Genetically-based behavioral traits influence the effects of Shuttle Box avoidance overtraining and extinction upon intertrial responding: A study with the Roman rat strains

Raúl Aguilar, Luis Gil, Alberto Fernández-Teruel, Adolf Tobeña

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22 Citations (Scopus)

Abstract

In the present study, we evaluated the effects of extended exposure procedures to contextual fear cues as a way of reducing intertrial responses (ITRs), a characteristic stereotyped behavior displayed in 2-way Shuttle Box avoidance overtraining. We used rat strains psychogenetically selected for efficient (Roman high-avoidance; RHA) versus poor 2-way Shuttle Box performance (Roman low-avoidance; RLA), the former being fearless/impulsive relative to the latter. Additionally, Sprague-Dawley (SD) rats were compared with RHAs to have a measure of the ITRs exhibited by another, non-selected group of animals. The main findings were that after extended exposure RHAs diminished their ITRs without affecting avoidance performance, although they emitted a pattern of ITRs somewhat excessive as compared with SDs. We concluded that three factors could influence the expression of ITRs in RHA rats: (1) the repetitive and stereotyped responding induced by 2-way Shuttle Box overtraining; (2) contextual fear conditioning; and (3) a genetic background associated with high impulsiveness. © 2004 Elsevier B.V. All rights reserved.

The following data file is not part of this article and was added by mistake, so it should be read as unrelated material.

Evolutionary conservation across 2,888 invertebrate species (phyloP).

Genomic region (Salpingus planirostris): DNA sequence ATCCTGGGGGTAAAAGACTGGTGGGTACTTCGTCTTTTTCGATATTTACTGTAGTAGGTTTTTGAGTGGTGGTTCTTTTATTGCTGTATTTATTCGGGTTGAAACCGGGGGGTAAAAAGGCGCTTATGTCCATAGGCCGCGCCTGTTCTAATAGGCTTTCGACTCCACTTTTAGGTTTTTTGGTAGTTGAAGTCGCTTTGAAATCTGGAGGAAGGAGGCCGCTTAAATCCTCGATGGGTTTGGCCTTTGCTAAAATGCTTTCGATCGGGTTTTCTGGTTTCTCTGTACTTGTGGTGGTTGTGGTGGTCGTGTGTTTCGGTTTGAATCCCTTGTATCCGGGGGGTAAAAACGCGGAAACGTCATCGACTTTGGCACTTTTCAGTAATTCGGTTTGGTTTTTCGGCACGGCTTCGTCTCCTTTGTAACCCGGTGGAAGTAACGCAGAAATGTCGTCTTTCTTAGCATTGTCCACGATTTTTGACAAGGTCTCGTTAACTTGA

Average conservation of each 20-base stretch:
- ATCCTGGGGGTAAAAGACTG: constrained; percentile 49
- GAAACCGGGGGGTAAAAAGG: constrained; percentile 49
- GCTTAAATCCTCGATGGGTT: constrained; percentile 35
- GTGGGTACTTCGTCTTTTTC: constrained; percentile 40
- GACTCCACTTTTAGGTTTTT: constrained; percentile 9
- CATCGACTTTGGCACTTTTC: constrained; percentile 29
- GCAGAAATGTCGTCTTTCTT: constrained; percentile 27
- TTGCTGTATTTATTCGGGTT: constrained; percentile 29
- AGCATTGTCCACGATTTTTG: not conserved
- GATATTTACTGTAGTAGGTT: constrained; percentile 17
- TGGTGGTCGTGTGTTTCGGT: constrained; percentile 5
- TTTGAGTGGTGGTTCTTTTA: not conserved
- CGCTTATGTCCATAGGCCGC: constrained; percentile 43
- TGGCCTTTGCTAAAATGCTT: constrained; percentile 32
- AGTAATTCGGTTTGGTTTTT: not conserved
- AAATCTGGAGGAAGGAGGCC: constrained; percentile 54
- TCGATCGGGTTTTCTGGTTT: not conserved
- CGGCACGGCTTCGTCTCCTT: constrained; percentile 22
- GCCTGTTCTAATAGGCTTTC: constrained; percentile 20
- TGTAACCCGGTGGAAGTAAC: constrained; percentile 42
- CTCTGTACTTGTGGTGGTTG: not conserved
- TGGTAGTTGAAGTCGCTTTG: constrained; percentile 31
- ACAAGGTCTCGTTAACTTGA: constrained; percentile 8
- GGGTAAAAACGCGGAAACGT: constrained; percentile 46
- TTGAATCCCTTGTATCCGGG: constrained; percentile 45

Original languageEnglish
Pages (from-to)63-72
JournalBehavioural Processes
Volume66
DOIs
Publication statusPublished - 30 Apr 2004

Keywords

  • 2-way Shuttle Box
  • Contextual extinction
  • Fearlessness
  • Impulsiveness
  • Intertrial responding
  • Psychogenetics

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